MINNEAPOLIS (WCCO) — Native American parents John and Jane Doe — as their lawyer calls them — want a better life for their child.
Attorney Mark Fiddler says the child is already living with the soon-to-be adoptive white parents, but the adoption is no guarantee.READ MORE: Sharon Gless On Book 'Apparently There Were Complaints: Cagney & Lacey 'Changed The History Of Television For Women'
“It was gut-wrenching and agonizing for them,” Fiddler said. “[They said] ‘How can anybody else come in and tell me who I can place my children with?'”
Fiddler, who is also a Native American, is questioning the constitutionality of the Minnesota Indian Family Preservation Act.
It’s based on a federal law called the Indian Child Welfare Act of 1978, which called for Native American children removed from their parents by the courts to be placed with a Native American family.
But Minnesota’s state law, which was passed almost a decade later, goes one step further — saying even parents who give up children for adoption need to inform their tribe, which then places the child with a Native American family.READ MORE: Rep. Ilhan Omar 'Very Confident' Pelosi Will Take Action Against Lauren Boebert After Anti-Muslim Remarks
Native American family attorney Terry Yellowhammer says while it may appear the law violates peoples’ individual rights, it is critical in preserving Native American culture.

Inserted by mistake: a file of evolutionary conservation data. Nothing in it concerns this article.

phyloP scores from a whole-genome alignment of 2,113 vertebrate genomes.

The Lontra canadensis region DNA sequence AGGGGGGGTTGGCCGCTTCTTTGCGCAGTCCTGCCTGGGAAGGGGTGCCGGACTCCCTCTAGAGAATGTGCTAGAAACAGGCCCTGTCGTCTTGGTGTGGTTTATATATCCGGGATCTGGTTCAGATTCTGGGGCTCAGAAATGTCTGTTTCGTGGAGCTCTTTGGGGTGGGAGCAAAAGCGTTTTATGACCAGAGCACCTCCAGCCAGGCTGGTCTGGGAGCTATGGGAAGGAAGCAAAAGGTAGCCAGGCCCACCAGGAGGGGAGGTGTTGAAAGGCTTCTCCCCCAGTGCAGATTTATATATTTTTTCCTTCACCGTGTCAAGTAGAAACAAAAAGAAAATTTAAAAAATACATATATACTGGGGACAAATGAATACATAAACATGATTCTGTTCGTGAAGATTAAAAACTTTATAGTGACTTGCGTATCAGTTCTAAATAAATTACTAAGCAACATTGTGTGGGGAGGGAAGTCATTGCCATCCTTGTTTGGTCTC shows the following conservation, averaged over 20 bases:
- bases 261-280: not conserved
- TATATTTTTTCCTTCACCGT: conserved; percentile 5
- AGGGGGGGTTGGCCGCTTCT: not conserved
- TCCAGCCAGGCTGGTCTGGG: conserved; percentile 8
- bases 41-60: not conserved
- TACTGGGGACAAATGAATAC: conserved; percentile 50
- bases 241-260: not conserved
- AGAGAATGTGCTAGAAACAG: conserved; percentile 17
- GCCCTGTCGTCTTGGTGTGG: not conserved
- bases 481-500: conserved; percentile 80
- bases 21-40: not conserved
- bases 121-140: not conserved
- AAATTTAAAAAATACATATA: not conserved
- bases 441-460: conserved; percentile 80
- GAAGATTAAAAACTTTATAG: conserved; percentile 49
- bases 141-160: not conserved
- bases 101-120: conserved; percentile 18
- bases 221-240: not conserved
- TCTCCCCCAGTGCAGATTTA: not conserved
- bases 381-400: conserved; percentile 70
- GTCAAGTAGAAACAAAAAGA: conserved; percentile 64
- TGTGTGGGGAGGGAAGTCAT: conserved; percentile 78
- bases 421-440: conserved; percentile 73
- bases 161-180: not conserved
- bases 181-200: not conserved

“It was genocide what happened to the American Indian people,” Yellowhammer said. “We need every protection we can get because of the disparities in out-of-home-placement rates for American Indian children.”
She says these laws were passed because of a history of Native American children being taken from their homes and placed with white families.
But Fiddler maintains the U.S. government’s rules should apply equally to everyone – with no exceptions.
Fiddler hopes to learn if the court will allow the adoption to go through by July 8. Then the court can begin looking at the constitutionality of the state law.MORE NEWS: Minnesota DNR Certifies New Muskie State Record, Previous Record Dates Back To 1957
That is a process that could take years, and it would most likely end up before the U.S. Supreme Court.